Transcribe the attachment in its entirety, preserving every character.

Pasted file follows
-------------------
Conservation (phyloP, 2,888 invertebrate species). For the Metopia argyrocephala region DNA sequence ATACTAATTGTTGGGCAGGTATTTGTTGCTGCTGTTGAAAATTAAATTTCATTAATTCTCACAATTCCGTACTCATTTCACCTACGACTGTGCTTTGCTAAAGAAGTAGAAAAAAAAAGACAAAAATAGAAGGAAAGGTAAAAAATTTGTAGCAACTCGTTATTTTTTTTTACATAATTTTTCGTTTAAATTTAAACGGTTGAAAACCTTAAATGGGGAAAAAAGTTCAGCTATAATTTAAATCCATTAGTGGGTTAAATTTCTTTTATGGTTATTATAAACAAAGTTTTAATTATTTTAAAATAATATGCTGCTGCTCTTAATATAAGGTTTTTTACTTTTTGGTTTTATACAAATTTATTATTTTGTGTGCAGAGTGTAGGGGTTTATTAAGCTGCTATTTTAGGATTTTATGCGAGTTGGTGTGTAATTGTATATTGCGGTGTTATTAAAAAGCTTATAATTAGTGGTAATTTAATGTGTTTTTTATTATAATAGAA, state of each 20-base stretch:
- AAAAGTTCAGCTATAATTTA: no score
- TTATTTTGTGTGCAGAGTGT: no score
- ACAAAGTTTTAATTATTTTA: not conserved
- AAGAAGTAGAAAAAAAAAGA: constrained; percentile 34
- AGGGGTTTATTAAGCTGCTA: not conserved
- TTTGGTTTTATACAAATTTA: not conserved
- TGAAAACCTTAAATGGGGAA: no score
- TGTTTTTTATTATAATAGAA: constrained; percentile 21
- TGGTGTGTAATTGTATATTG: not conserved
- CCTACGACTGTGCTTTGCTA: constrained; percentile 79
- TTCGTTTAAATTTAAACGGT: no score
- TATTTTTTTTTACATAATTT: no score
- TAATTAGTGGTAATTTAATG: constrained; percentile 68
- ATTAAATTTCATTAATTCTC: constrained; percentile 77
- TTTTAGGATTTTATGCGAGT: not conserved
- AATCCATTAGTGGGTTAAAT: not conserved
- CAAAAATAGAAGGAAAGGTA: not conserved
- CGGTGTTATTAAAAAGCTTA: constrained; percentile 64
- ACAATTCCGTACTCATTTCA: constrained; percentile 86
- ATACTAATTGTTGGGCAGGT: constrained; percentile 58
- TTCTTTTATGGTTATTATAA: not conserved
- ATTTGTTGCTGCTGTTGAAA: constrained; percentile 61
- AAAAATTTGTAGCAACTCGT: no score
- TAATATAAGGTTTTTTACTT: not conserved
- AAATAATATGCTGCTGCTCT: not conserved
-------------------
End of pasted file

Conservation (phyloP, 2,888 invertebrate species). For the Metopia argyrocephala region DNA sequence ATACTAATTGTTGGGCAGGTATTTGTTGCTGCTGTTGAAAATTAAATTTCATTAATTCTCACAATTCCGTACTCATTTCACCTACGACTGTGCTTTGCTAAAGAAGTAGAAAAAAAAAGACAAAAATAGAAGGAAAGGTAAAAAATTTGTAGCAACTCGTTATTTTTTTTTACATAATTTTTCGTTTAAATTTAAACGGTTGAAAACCTTAAATGGGGAAAAAAGTTCAGCTATAATTTAAATCCATTAGTGGGTTAAATTTCTTTTATGGTTATTATAAACAAAGTTTTAATTATTTTAAAATAATATGCTGCTGCTCTTAATATAAGGTTTTTTACTTTTTGGTTTTATACAAATTTATTATTTTGTGTGCAGAGTGTAGGGGTTTATTAAGCTGCTATTTTAGGATTTTATGCGAGTTGGTGTGTAATTGTATATTGCGGTGTTATTAAAAAGCTTATAATTAGTGGTAATTTAATGTGTTTTTTATTATAATAGAA, state of each 20-base stretch:
- AAAAGTTCAGCTATAATTTA: no score
- TTATTTTGTGTGCAGAGTGT: no score
- ACAAAGTTTTAATTATTTTA: not conserved
- AAGAAGTAGAAAAAAAAAGA: constrained; percentile 34
- AGGGGTTTATTAAGCTGCTA: not conserved
- TTTGGTTTTATACAAATTTA: not conserved
- TGAAAACCTTAAATGGGGAA: no score
- TGTTTTTTATTATAATAGAA: constrained; percentile 21
- TGGTGTGTAATTGTATATTG: not conserved
- CCTACGACTGTGCTTTGCTA: constrained; percentile 79
- TTCGTTTAAATTTAAACGGT: no score
- TATTTTTTTTTACATAATTT: no score
- TAATTAGTGGTAATTTAATG: constrained; percentile 68
- ATTAAATTTCATTAATTCTC: constrained; percentile 77
- TTTTAGGATTTTATGCGAGT: not conserved
- AATCCATTAGTGGGTTAAAT: not conserved
- CAAAAATAGAAGGAAAGGTA: not conserved
- CGGTGTTATTAAAAAGCTTA: constrained; percentile 64
- ACAATTCCGTACTCATTTCA: constrained; percentile 86
- ATACTAATTGTTGGGCAGGT: constrained; percentile 58
- TTCTTTTATGGTTATTATAA: not conserved
- ATTTGTTGCTGCTGTTGAAA: constrained; percentile 61
- AAAAATTTGTAGCAACTCGT: no score
- TAATATAAGGTTTTTTACTT: not conserved
- AAATAATATGCTGCTGCTCT: not conserved